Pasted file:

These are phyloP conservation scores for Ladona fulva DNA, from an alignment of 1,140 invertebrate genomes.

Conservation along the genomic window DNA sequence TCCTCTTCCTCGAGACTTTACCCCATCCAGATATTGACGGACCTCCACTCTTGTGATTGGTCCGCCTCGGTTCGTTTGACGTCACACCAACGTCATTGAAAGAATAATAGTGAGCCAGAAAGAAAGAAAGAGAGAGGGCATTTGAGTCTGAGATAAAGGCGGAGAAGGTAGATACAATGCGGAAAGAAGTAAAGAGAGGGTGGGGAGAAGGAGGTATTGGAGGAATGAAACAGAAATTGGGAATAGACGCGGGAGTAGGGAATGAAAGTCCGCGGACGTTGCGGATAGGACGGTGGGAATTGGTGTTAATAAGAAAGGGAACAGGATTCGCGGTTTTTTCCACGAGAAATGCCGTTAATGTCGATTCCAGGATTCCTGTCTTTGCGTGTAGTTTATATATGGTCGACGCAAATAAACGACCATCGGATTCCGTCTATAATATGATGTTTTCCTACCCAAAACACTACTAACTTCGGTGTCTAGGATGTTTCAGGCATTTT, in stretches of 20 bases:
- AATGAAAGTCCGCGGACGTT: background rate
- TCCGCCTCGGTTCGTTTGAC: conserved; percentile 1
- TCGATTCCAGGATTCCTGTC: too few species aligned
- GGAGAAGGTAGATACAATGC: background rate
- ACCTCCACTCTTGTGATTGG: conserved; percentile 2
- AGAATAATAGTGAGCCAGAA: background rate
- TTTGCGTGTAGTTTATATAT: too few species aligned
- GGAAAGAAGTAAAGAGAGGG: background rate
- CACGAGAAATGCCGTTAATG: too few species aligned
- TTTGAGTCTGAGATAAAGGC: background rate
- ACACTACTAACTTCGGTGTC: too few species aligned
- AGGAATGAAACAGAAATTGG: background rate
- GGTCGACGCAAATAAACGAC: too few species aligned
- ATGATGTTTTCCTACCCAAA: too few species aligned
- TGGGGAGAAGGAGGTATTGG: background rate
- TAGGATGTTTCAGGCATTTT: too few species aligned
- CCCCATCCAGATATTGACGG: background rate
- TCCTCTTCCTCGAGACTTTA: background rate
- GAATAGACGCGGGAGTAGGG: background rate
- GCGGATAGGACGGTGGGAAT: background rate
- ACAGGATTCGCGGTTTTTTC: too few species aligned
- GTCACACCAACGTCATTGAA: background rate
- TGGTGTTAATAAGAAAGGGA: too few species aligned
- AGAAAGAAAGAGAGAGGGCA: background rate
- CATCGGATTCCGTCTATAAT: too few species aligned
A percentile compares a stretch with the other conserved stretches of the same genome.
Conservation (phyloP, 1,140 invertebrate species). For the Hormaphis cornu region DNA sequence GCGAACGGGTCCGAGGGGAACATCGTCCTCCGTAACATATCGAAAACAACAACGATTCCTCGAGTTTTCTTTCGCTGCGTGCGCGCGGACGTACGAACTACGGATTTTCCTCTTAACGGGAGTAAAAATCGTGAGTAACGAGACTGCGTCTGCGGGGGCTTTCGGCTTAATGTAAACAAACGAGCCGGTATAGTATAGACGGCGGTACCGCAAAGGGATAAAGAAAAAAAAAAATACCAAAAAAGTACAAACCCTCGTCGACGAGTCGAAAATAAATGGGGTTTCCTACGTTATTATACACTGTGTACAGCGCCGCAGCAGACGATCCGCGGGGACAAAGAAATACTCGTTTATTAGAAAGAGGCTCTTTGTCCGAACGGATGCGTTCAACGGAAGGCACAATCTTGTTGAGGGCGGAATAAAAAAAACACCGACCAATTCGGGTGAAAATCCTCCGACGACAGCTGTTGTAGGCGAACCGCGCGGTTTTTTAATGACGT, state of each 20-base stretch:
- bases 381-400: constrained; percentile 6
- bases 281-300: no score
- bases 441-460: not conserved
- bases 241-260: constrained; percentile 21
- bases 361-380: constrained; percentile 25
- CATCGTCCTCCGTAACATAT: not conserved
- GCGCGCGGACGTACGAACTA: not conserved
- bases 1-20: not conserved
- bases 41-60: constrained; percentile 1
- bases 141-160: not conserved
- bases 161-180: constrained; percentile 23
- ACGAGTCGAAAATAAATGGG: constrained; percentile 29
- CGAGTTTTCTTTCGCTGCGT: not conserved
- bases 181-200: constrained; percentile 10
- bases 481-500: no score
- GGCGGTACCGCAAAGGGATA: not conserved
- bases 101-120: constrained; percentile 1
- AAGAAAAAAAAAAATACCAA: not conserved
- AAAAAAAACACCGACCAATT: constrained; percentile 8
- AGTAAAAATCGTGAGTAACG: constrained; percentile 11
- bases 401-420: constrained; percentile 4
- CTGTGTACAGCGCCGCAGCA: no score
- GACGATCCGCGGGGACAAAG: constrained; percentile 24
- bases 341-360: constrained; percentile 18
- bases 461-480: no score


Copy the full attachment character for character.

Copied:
These are phyloP conservation scores for Ladona fulva DNA, from an alignment of 1,140 invertebrate genomes.

Conservation along the genomic window DNA sequence TCCTCTTCCTCGAGACTTTACCCCATCCAGATATTGACGGACCTCCACTCTTGTGATTGGTCCGCCTCGGTTCGTTTGACGTCACACCAACGTCATTGAAAGAATAATAGTGAGCCAGAAAGAAAGAAAGAGAGAGGGCATTTGAGTCTGAGATAAAGGCGGAGAAGGTAGATACAATGCGGAAAGAAGTAAAGAGAGGGTGGGGAGAAGGAGGTATTGGAGGAATGAAACAGAAATTGGGAATAGACGCGGGAGTAGGGAATGAAAGTCCGCGGACGTTGCGGATAGGACGGTGGGAATTGGTGTTAATAAGAAAGGGAACAGGATTCGCGGTTTTTTCCACGAGAAATGCCGTTAATGTCGATTCCAGGATTCCTGTCTTTGCGTGTAGTTTATATATGGTCGACGCAAATAAACGACCATCGGATTCCGTCTATAATATGATGTTTTCCTACCCAAAACACTACTAACTTCGGTGTCTAGGATGTTTCAGGCATTTT, in stretches of 20 bases:
- AATGAAAGTCCGCGGACGTT: background rate
- TCCGCCTCGGTTCGTTTGAC: conserved; percentile 1
- TCGATTCCAGGATTCCTGTC: too few species aligned
- GGAGAAGGTAGATACAATGC: background rate
- ACCTCCACTCTTGTGATTGG: conserved; percentile 2
- AGAATAATAGTGAGCCAGAA: background rate
- TTTGCGTGTAGTTTATATAT: too few species aligned
- GGAAAGAAGTAAAGAGAGGG: background rate
- CACGAGAAATGCCGTTAATG: too few species aligned
- TTTGAGTCTGAGATAAAGGC: background rate
- ACACTACTAACTTCGGTGTC: too few species aligned
- AGGAATGAAACAGAAATTGG: background rate
- GGTCGACGCAAATAAACGAC: too few species aligned
- ATGATGTTTTCCTACCCAAA: too few species aligned
- TGGGGAGAAGGAGGTATTGG: background rate
- TAGGATGTTTCAGGCATTTT: too few species aligned
- CCCCATCCAGATATTGACGG: background rate
- TCCTCTTCCTCGAGACTTTA: background rate
- GAATAGACGCGGGAGTAGGG: background rate
- GCGGATAGGACGGTGGGAAT: background rate
- ACAGGATTCGCGGTTTTTTC: too few species aligned
- GTCACACCAACGTCATTGAA: background rate
- TGGTGTTAATAAGAAAGGGA: too few species aligned
- AGAAAGAAAGAGAGAGGGCA: background rate
- CATCGGATTCCGTCTATAAT: too few species aligned
A percentile compares a stretch with the other conserved stretches of the same genome.
Conservation (phyloP, 1,140 invertebrate species). For the Hormaphis cornu region DNA sequence GCGAACGGGTCCGAGGGGAACATCGTCCTCCGTAACATATCGAAAACAACAACGATTCCTCGAGTTTTCTTTCGCTGCGTGCGCGCGGACGTACGAACTACGGATTTTCCTCTTAACGGGAGTAAAAATCGTGAGTAACGAGACTGCGTCTGCGGGGGCTTTCGGCTTAATGTAAACAAACGAGCCGGTATAGTATAGACGGCGGTACCGCAAAGGGATAAAGAAAAAAAAAAATACCAAAAAAGTACAAACCCTCGTCGACGAGTCGAAAATAAATGGGGTTTCCTACGTTATTATACACTGTGTACAGCGCCGCAGCAGACGATCCGCGGGGACAAAGAAATACTCGTTTATTAGAAAGAGGCTCTTTGTCCGAACGGATGCGTTCAACGGAAGGCACAATCTTGTTGAGGGCGGAATAAAAAAAACACCGACCAATTCGGGTGAAAATCCTCCGACGACAGCTGTTGTAGGCGAACCGCGCGGTTTTTTAATGACGT, state of each 20-base stretch:
- bases 381-400: constrained; percentile 6
- bases 281-300: no score
- bases 441-460: not conserved
- bases 241-260: constrained; percentile 21
- bases 361-380: constrained; percentile 25
- CATCGTCCTCCGTAACATAT: not conserved
- GCGCGCGGACGTACGAACTA: not conserved
- bases 1-20: not conserved
- bases 41-60: constrained; percentile 1
- bases 141-160: not conserved
- bases 161-180: constrained; percentile 23
- ACGAGTCGAAAATAAATGGG: constrained; percentile 29
- CGAGTTTTCTTTCGCTGCGT: not conserved
- bases 181-200: constrained; percentile 10
- bases 481-500: no score
- GGCGGTACCGCAAAGGGATA: not conserved
- bases 101-120: constrained; percentile 1
- AAGAAAAAAAAAAATACCAA: not conserved
- AAAAAAAACACCGACCAATT: constrained; percentile 8
- AGTAAAAATCGTGAGTAACG: constrained; percentile 11
- bases 401-420: constrained; percentile 4
- CTGTGTACAGCGCCGCAGCA: no score
- GACGATCCGCGGGGACAAAG: constrained; percentile 24
- bases 341-360: constrained; percentile 18
- bases 461-480: no score